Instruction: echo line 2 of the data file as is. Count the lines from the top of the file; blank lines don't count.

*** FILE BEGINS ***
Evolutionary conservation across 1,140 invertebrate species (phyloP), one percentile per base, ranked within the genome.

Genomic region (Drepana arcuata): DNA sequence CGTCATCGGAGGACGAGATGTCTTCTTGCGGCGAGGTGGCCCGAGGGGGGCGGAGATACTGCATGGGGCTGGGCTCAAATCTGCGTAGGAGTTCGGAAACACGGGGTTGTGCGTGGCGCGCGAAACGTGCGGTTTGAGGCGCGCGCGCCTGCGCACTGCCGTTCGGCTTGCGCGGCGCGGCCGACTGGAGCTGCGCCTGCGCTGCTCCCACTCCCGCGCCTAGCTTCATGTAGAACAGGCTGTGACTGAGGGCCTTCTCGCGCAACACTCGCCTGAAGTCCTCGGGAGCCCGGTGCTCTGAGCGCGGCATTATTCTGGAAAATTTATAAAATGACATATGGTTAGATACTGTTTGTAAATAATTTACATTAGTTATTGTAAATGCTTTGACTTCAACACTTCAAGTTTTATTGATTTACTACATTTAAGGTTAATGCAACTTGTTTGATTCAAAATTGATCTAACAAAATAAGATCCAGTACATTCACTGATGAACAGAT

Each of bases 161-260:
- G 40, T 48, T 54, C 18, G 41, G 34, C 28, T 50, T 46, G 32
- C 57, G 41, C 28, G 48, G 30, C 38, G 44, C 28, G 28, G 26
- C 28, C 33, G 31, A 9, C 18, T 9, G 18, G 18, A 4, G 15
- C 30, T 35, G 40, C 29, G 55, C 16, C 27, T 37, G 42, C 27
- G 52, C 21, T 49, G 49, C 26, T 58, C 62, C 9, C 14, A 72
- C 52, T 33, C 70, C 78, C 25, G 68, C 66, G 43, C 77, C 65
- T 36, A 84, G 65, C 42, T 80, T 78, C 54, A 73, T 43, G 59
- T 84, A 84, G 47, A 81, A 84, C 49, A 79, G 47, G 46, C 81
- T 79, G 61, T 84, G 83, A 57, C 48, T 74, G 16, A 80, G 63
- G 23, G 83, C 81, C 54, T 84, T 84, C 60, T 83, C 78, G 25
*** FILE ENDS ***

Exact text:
Genomic region (Drepana arcuata): DNA sequence CGTCATCGGAGGACGAGATGTCTTCTTGCGGCGAGGTGGCCCGAGGGGGGCGGAGATACTGCATGGGGCTGGGCTCAAATCTGCGTAGGAGTTCGGAAACACGGGGTTGTGCGTGGCGCGCGAAACGTGCGGTTTGAGGCGCGCGCGCCTGCGCACTGCCGTTCGGCTTGCGCGGCGCGGCCGACTGGAGCTGCGCCTGCGCTGCTCCCACTCCCGCGCCTAGCTTCATGTAGAACAGGCTGTGACTGAGGGCCTTCTCGCGCAACACTCGCCTGAAGTCCTCGGGAGCCCGGTGCTCTGAGCGCGGCATTATTCTGGAAAATTTATAAAATGACATATGGTTAGATACTGTTTGTAAATAATTTACATTAGTTATTGTAAATGCTTTGACTTCAACACTTCAAGTTTTATTGATTTACTACATTTAAGGTTAATGCAACTTGTTTGATTCAAAATTGATCTAACAAAATAAGATCCAGTACATTCACTGATGAACAGAT